How do we approach a modern setting in which the names “Jekyll” and “Hyde” are unknown? With a dual character so mythical and universal absent from the collective consciousness, we have to wonder who else the people are unaware of: Dracula? Hitler? O.J. Simpson?
It’s an issue for any story adapting an archetypal monster to a modern setting. But these tales often ignore the problem and choose to reintroduce what already resides in our psyche. The wiser storytellers will refresh the characters with a new twist, as Stephen King did with the vampire myth in ‘Salem’s Lot and the haunted house tale in The Shining. These two horrors seemed inventive, but their influences weren’t hidden away, either.
Any character possessing a sinister urge that is channeled into another, monstrous self brings to mind Robert Louis Stevenson’s The Strange Case of Dr. Jekyll and Mr. Hyde, especially Lon Chaney Jr.’s tortured Larry Talbot and Bob Arctor of Philip K. Dick’s A Scanner Darkly. Do we really need to call him Jekyll anymore?
But this made-for-TV movie does, in an attempt to bring Victorian associations to modern Boston (though shooting took place in Canada). Here, Dr. Henry Jekyll (Dougray Scott), a physician by day, toils away on a personal experiment at home, to no viewer’s surprise. Once his caretaker, Mrs. Poole (Danette Mackay), believes that Mr. Hyde is in fact the other’s cousin, the film strains to use a device from the source novel, as it does later with a confessional letter.
Scott’s heavy-browed presence is enough to channel a tortured Jekyll. He makes his character into a living zombie when Jekyll’s suicide attempt in front of a moving truck seems more like a duty than madness. Yet Hyde – here, a serial killer – appears through a devious smile and a refined voice, as if Hannibal Lecter has realized he has been reincarnated. The connection doesn’t seem accidental, either: when Scott says “Hello, Claire”, the film steals from another, more modern archetype, as if heavy-handedly naming the character Jekyll weren’t enough.
Claire, played by Krista Bridges, is a lawyer to whom Jekyll goes for help. He is so bent on confessing his – or should we say, Hyde’s – multiple murders to the doubtful Claire that he leaves her evidence, a necklace torn from his last victim. At first concerned, Claire grows attracted to the tortured Jekyll. Maybe it’s a maternal instinct, or maybe she wants the beast brought out upon her at bedtime. At any rate, Bridges seems to have a handle on what this muddled project needs, and the actress is a refreshing choice in that she looks like an average woman. In a universe of female performers cast more for the perfection of their looks than uniqueness, Bridges’ presence adds personality to the role, while she’d usually be restricted to a quirky side player.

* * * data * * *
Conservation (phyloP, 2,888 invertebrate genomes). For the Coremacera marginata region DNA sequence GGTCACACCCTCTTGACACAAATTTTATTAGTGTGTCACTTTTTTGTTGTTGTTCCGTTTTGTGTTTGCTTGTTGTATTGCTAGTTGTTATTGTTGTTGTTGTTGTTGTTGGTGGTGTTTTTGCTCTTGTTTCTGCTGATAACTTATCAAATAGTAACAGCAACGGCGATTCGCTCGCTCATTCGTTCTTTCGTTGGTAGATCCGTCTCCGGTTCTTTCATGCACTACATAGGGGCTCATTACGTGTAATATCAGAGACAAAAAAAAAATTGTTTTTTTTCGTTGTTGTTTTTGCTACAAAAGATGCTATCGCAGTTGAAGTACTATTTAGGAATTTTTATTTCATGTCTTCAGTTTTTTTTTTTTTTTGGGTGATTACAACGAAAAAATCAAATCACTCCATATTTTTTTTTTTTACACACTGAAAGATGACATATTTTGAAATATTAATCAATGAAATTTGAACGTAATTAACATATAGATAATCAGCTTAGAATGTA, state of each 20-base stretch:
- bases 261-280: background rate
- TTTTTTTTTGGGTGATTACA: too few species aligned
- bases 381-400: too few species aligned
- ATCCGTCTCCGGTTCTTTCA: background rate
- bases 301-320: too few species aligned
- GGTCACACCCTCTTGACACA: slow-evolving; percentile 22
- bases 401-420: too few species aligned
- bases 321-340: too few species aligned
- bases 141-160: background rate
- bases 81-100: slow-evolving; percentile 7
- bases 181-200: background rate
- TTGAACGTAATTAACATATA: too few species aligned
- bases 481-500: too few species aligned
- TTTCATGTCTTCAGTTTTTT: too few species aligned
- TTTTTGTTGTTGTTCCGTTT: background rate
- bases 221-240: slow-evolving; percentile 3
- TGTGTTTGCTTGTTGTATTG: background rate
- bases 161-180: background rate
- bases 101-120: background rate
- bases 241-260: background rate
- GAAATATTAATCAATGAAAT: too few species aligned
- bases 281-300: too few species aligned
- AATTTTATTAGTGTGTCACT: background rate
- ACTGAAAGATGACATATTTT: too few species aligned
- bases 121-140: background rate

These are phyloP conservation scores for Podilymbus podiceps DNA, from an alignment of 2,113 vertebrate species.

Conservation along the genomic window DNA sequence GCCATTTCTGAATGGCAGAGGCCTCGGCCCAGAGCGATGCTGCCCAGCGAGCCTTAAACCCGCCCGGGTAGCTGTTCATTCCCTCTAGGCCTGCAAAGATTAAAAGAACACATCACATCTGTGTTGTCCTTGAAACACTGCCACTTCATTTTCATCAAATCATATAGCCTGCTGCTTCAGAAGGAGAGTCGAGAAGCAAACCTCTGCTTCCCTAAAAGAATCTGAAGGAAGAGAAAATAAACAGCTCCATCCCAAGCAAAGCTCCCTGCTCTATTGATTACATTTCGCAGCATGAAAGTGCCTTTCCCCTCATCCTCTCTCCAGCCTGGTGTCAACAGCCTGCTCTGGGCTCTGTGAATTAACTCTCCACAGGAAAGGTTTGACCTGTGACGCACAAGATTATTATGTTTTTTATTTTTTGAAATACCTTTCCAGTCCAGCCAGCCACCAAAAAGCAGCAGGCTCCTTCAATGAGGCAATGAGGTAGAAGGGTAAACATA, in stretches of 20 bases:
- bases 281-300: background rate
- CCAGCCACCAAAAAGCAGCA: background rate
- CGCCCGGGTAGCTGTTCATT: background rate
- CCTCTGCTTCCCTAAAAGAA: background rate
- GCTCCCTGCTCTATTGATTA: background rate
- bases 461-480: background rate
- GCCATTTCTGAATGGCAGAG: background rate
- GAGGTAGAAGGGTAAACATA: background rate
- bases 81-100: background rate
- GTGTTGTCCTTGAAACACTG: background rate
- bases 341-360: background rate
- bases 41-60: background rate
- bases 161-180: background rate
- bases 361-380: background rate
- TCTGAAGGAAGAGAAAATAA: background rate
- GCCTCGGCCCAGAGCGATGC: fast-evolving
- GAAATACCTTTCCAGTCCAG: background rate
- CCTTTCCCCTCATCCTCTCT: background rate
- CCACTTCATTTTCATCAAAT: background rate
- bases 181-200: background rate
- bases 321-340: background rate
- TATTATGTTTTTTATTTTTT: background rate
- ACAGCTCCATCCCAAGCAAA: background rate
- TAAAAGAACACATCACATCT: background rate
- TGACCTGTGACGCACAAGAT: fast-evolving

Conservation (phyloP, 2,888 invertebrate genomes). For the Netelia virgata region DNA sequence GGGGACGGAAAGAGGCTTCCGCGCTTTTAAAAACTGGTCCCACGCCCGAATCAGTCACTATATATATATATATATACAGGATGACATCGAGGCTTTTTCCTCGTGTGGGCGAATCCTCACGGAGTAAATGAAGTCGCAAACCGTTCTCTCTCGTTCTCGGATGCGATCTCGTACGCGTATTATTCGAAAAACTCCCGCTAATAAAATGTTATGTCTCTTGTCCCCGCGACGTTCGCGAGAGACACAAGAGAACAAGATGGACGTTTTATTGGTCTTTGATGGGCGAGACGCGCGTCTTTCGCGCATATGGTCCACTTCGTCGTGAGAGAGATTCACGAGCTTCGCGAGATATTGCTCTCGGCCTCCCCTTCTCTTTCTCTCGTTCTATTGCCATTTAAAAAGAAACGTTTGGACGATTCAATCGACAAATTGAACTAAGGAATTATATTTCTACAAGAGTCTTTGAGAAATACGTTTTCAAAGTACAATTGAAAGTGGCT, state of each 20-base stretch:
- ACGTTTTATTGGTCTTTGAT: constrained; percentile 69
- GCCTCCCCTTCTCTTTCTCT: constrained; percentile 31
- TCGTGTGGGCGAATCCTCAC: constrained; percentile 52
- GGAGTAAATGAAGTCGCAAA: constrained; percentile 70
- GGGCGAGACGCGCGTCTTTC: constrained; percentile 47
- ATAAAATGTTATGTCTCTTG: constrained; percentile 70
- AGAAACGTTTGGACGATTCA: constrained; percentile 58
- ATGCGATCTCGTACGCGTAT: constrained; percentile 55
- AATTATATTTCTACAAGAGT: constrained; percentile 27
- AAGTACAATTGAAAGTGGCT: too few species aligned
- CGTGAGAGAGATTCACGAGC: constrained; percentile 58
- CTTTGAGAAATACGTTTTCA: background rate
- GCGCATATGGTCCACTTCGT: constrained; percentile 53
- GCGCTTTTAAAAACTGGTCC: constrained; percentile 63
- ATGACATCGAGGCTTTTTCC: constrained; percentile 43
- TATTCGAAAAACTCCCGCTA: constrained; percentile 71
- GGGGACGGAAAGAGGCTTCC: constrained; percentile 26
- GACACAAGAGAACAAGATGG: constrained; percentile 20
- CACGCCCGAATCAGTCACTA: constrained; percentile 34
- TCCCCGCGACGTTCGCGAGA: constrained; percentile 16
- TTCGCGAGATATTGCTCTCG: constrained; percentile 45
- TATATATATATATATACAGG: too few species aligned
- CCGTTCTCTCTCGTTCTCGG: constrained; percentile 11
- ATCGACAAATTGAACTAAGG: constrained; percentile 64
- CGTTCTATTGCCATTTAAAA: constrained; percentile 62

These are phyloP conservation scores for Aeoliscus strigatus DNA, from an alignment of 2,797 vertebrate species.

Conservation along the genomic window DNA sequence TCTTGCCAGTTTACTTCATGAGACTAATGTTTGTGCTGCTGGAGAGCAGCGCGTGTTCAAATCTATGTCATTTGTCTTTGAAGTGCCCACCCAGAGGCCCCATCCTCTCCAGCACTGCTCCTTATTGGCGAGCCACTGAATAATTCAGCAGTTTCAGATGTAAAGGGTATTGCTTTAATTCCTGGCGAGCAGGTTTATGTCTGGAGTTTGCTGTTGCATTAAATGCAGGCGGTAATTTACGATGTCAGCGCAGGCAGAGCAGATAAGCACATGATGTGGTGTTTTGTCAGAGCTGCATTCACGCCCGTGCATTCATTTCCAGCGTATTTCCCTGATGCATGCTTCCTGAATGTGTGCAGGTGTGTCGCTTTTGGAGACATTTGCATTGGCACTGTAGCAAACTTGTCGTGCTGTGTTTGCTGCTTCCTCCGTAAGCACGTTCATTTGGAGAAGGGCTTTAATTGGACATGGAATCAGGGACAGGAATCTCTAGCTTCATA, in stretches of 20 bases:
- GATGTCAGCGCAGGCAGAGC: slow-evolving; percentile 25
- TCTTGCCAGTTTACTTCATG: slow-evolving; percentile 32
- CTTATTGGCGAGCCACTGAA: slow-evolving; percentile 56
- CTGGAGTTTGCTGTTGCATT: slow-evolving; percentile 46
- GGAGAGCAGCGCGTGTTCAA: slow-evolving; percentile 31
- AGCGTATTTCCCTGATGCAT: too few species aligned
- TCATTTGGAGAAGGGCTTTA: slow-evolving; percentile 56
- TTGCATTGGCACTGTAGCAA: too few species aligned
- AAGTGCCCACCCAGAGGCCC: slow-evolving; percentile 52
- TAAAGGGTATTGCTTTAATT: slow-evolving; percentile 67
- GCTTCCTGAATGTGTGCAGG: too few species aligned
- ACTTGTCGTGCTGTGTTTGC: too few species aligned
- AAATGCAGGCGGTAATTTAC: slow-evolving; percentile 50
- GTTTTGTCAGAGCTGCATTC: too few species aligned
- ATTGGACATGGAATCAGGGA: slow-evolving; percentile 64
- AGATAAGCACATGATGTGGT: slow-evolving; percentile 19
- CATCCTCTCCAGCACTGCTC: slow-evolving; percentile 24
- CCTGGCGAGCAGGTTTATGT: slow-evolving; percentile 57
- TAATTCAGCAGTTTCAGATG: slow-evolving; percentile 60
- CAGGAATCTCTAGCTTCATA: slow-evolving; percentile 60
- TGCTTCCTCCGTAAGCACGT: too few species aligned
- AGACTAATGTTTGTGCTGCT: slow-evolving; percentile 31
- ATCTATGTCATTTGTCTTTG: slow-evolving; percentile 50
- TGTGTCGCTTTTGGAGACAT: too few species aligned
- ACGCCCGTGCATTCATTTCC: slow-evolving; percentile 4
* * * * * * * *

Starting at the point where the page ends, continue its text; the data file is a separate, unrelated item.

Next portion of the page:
While Claire eventually helps Jekyll, she isn’t convinced he’s the killer he says he is until she breaks into his study. When he finds her, he looks over to his display case of artifacts and explains how he became two men. The intriguing, original Jekyll attempted to contain his own dark side by localizing it to a new personality. But this version stumbled across a mystical flower in the Amazon, and let’s just say that the concept hasn’t gotten any fresher since used similarly in 1935’s Werewolf of London.
The natives claimed the flower could bring eternal sunshine, while Jekyll’s experiments with it produced the opposite, and he now uses DNA research in attempts to right his potion. With the DNA device, the film strains to use science to deconstruct a classic monster, as novelist Richard Matheson did successfully for the vampire myth in I Am Legend. (I’m not sure about that new Will Smith version.) However, this attempt merely leaves Jekyll obsessing over computer patterns, while Hyde is too kitschy to be menacing.
After so many tellings of the tale on screen, the transition from Jekyll to Hyde calls for a swift hand. Here, director Paolo Barzman’s is not. As if compensating for not using makeup on Hyde, Barzman has his effects team overlay green on Scott’s eyes during the transformation, which creates more of an instant makeover than a doppelganger. Other aspects of the production suffer, namely the bright lighting that stifles any sense of dread. Even if many scenes take place during daytime, the film should have depicted how Jekyll, especially this version, is benighted.
The DVD’s only extra, an interview with Scott, depicts a trained professional who began on the stage and one day found himself in a permanent role on Desperate Housewives as Susan’s (i.e., Terri Hatcher’s) boyfriend, Ian. (He notes that one season was plenty.) Since someone forgot to edit this interview, again we’re reminded that a poor production has had its way with an able performer.